'1917': Inside the War Drama's Seamless VFX Stitchery

1917_20_Still - Publicity - H 2019
Universal Pictures

While Universal's 1917 may not seem like a visual-effects-heavy movie, director Sam Mendes' decision to make his World War I epic appear as a single, uninterrupted shot created a considerable challenge for the Oscar-nominated VFX team that had to invisibly stitch together individual takes. What amounts to unseen work was so extensive that visual effects supervisor Guillaume Rocheron estimates that 91 percent of the final film was touched by the effects team.

Collaboration was critical and began in preproduction, and execution of filming and postproduction came down to meticulous planning by Mendes, cinematographer Roger Deakins and other members of the filmmaking team. Numerous approaches were applied to connecting takes, including wipes at, for instance, a tree or a building; morphing on close-ups of an actor; replacing part of a shot with a computer-generated element; and creating fully digital shots to join one take with the next.

For Rocheron, one of the most challenging portions of the film is a sequence in which Lance Cpl. Schofield (George MacKay), after running through a destroyed city (a location at Shepperton Studios), jumps off a bridge into a river. The leap into the river is fully CG, including a digital double of the actor. It then picks up with the actual MacKay in the water — filmed in a water park that also underwent its own technical manipulations. "It gave us a wonderful base to put the actor in the water, but we had to extend the water digitally to make the river wider and then create the whole environment," Rocheron says, adding that as the actor floats down the river, there are additional stitches of individual takes. The full sequence includes "some of the hardest stitching in the movie."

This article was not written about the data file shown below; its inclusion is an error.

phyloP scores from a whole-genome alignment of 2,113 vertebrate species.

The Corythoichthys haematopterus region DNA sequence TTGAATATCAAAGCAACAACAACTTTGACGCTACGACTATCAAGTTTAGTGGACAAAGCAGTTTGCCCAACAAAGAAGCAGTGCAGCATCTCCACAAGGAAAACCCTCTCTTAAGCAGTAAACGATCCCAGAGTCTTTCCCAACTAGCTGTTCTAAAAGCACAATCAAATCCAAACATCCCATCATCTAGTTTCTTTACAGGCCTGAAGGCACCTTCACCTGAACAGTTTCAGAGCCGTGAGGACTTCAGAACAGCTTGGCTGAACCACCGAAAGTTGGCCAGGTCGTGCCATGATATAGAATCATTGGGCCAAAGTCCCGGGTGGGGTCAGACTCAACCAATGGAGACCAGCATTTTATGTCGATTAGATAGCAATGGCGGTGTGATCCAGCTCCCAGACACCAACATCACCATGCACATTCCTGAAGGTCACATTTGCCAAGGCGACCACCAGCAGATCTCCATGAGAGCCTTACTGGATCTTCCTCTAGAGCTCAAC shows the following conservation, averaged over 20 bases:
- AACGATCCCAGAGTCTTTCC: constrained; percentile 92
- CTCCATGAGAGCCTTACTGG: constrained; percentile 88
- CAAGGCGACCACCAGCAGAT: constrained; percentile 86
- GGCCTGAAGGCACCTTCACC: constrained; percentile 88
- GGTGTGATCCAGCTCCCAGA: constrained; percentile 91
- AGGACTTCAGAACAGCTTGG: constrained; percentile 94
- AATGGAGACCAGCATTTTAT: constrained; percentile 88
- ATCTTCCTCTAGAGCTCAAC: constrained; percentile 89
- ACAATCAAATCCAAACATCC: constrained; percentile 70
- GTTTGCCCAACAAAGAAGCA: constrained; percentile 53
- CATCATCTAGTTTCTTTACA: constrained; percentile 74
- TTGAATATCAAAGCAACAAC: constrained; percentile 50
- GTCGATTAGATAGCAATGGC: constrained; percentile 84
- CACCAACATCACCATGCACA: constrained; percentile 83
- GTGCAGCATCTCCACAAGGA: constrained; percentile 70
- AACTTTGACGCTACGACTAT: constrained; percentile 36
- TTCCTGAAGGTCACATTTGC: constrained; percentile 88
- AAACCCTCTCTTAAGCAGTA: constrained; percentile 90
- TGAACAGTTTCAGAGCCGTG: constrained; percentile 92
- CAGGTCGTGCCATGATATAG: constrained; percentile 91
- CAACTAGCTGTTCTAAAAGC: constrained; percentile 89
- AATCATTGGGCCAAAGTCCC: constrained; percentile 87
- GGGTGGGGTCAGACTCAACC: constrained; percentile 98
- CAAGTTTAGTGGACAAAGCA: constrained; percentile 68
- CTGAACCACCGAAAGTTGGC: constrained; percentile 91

Another tricky sequence for the VFX team, working out of the Technicolor-owned MPC's Montreal, London and Bangalore facilities, was when Schofield and Lance Cpl. Blake (Dean-Charles Chapman) cross No Man's Land, which was filmed on location in the U.K.'s Salisbury Plain. "We replaced and created a lot of the environment because there was no way to build a No Man's Land up to the horizon," Rocheron explains. "No Man's Land is a vast area that was desolated. There were no trees left, there was nothing that had life that the eye could see." Fog and mist were added to enhance the ambience.

"There was a stitch in No Man's Land that really kept me up at night," Rocheron admits, citing a moment when Schofield and Blake hide in a sub-trench and then walk out onto the open field. "Inside the trench, Roger [shot] the actors on a Technocrane so that the move would be really smooth. But the terrain had to be shot with the Trinity rig to follow the actors for a long period of time on the open terrain. So we did a transition from one camera rig to the other. This transition was hard because it was really slow and you really have time to see it. We went from a fully digital shot in the middle to make the transition completely seamless. It's all about the details."

Those details, of course, only work if they go unnoticed. "If anything looks like a transition, you are giving away the magic trick behind the movie," Rocheron says. "Our job is well done if the viewer never questions it."

This story first appeared in a January stand-alone issue of The Hollywood Reporter magazine. Click here to subscribe.